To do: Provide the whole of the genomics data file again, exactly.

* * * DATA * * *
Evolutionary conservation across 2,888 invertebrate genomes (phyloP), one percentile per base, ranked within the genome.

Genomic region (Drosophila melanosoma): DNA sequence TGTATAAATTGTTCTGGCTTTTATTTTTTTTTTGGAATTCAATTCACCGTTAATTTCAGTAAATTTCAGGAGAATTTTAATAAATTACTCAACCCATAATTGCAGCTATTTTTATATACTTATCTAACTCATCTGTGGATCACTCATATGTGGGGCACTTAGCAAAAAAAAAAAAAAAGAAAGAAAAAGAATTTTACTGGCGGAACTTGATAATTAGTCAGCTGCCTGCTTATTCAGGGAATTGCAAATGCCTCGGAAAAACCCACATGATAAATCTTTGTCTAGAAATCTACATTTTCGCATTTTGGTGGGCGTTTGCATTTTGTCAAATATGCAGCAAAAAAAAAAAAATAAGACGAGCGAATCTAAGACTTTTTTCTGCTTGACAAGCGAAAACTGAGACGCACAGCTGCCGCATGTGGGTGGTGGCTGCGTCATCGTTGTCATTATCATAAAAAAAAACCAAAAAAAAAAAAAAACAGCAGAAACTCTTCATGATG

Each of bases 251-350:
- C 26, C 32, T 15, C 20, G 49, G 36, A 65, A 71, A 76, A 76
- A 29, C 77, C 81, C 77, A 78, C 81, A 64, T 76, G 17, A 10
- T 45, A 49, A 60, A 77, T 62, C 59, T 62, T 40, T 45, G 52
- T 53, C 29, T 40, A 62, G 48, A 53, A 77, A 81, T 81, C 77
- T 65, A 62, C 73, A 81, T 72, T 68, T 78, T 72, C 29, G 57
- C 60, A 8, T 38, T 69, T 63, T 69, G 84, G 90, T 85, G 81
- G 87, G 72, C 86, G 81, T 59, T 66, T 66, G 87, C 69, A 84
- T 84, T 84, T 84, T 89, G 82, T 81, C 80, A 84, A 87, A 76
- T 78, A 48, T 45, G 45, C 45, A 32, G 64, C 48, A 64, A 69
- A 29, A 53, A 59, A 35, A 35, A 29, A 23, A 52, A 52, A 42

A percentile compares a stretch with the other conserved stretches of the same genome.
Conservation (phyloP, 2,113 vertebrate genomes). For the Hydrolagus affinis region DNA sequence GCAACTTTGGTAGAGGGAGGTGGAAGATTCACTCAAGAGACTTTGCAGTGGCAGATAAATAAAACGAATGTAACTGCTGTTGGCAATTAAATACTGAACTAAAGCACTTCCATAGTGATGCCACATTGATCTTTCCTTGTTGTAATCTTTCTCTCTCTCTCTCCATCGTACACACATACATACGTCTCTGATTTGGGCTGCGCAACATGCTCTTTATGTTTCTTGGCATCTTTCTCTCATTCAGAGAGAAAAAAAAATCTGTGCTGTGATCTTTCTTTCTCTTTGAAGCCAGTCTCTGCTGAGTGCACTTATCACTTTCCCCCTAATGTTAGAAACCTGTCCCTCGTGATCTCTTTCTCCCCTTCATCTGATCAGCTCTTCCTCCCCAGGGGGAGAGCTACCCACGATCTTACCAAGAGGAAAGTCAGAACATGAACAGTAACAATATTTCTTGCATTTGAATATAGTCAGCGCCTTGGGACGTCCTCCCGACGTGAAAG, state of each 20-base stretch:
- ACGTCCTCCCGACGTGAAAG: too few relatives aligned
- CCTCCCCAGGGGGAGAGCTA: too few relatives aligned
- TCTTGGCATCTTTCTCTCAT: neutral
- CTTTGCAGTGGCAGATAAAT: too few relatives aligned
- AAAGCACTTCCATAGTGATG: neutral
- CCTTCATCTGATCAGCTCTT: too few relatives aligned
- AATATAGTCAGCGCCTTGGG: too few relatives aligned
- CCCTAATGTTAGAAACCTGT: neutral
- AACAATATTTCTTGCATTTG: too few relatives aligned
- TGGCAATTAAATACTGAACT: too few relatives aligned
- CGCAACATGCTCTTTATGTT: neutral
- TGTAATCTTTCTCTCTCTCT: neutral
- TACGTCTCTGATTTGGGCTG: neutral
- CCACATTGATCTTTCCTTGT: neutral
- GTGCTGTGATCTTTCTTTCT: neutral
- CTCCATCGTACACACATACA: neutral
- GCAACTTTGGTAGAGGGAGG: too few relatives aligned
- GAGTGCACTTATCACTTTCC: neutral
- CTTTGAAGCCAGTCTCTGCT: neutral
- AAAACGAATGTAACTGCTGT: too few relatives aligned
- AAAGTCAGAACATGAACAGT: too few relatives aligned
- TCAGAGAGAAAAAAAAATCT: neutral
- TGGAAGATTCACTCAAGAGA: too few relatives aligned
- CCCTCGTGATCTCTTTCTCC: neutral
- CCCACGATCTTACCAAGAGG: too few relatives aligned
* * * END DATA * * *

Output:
Evolutionary conservation across 2,888 invertebrate genomes (phyloP), one percentile per base, ranked within the genome.

Genomic region (Drosophila melanosoma): DNA sequence TGTATAAATTGTTCTGGCTTTTATTTTTTTTTTGGAATTCAATTCACCGTTAATTTCAGTAAATTTCAGGAGAATTTTAATAAATTACTCAACCCATAATTGCAGCTATTTTTATATACTTATCTAACTCATCTGTGGATCACTCATATGTGGGGCACTTAGCAAAAAAAAAAAAAAAGAAAGAAAAAGAATTTTACTGGCGGAACTTGATAATTAGTCAGCTGCCTGCTTATTCAGGGAATTGCAAATGCCTCGGAAAAACCCACATGATAAATCTTTGTCTAGAAATCTACATTTTCGCATTTTGGTGGGCGTTTGCATTTTGTCAAATATGCAGCAAAAAAAAAAAAATAAGACGAGCGAATCTAAGACTTTTTTCTGCTTGACAAGCGAAAACTGAGACGCACAGCTGCCGCATGTGGGTGGTGGCTGCGTCATCGTTGTCATTATCATAAAAAAAAACCAAAAAAAAAAAAAAACAGCAGAAACTCTTCATGATG

Each of bases 251-350:
- C 26, C 32, T 15, C 20, G 49, G 36, A 65, A 71, A 76, A 76
- A 29, C 77, C 81, C 77, A 78, C 81, A 64, T 76, G 17, A 10
- T 45, A 49, A 60, A 77, T 62, C 59, T 62, T 40, T 45, G 52
- T 53, C 29, T 40, A 62, G 48, A 53, A 77, A 81, T 81, C 77
- T 65, A 62, C 73, A 81, T 72, T 68, T 78, T 72, C 29, G 57
- C 60, A 8, T 38, T 69, T 63, T 69, G 84, G 90, T 85, G 81
- G 87, G 72, C 86, G 81, T 59, T 66, T 66, G 87, C 69, A 84
- T 84, T 84, T 84, T 89, G 82, T 81, C 80, A 84, A 87, A 76
- T 78, A 48, T 45, G 45, C 45, A 32, G 64, C 48, A 64, A 69
- A 29, A 53, A 59, A 35, A 35, A 29, A 23, A 52, A 52, A 42

A percentile compares a stretch with the other conserved stretches of the same genome.
Conservation (phyloP, 2,113 vertebrate genomes). For the Hydrolagus affinis region DNA sequence GCAACTTTGGTAGAGGGAGGTGGAAGATTCACTCAAGAGACTTTGCAGTGGCAGATAAATAAAACGAATGTAACTGCTGTTGGCAATTAAATACTGAACTAAAGCACTTCCATAGTGATGCCACATTGATCTTTCCTTGTTGTAATCTTTCTCTCTCTCTCTCCATCGTACACACATACATACGTCTCTGATTTGGGCTGCGCAACATGCTCTTTATGTTTCTTGGCATCTTTCTCTCATTCAGAGAGAAAAAAAAATCTGTGCTGTGATCTTTCTTTCTCTTTGAAGCCAGTCTCTGCTGAGTGCACTTATCACTTTCCCCCTAATGTTAGAAACCTGTCCCTCGTGATCTCTTTCTCCCCTTCATCTGATCAGCTCTTCCTCCCCAGGGGGAGAGCTACCCACGATCTTACCAAGAGGAAAGTCAGAACATGAACAGTAACAATATTTCTTGCATTTGAATATAGTCAGCGCCTTGGGACGTCCTCCCGACGTGAAAG, state of each 20-base stretch:
- ACGTCCTCCCGACGTGAAAG: too few relatives aligned
- CCTCCCCAGGGGGAGAGCTA: too few relatives aligned
- TCTTGGCATCTTTCTCTCAT: neutral
- CTTTGCAGTGGCAGATAAAT: too few relatives aligned
- AAAGCACTTCCATAGTGATG: neutral
- CCTTCATCTGATCAGCTCTT: too few relatives aligned
- AATATAGTCAGCGCCTTGGG: too few relatives aligned
- CCCTAATGTTAGAAACCTGT: neutral
- AACAATATTTCTTGCATTTG: too few relatives aligned
- TGGCAATTAAATACTGAACT: too few relatives aligned
- CGCAACATGCTCTTTATGTT: neutral
- TGTAATCTTTCTCTCTCTCT: neutral
- TACGTCTCTGATTTGGGCTG: neutral
- CCACATTGATCTTTCCTTGT: neutral
- GTGCTGTGATCTTTCTTTCT: neutral
- CTCCATCGTACACACATACA: neutral
- GCAACTTTGGTAGAGGGAGG: too few relatives aligned
- GAGTGCACTTATCACTTTCC: neutral
- CTTTGAAGCCAGTCTCTGCT: neutral
- AAAACGAATGTAACTGCTGT: too few relatives aligned
- AAAGTCAGAACATGAACAGT: too few relatives aligned
- TCAGAGAGAAAAAAAAATCT: neutral
- TGGAAGATTCACTCAAGAGA: too few relatives aligned
- CCCTCGTGATCTCTTTCTCC: neutral
- CCCACGATCTTACCAAGAGG: too few relatives aligned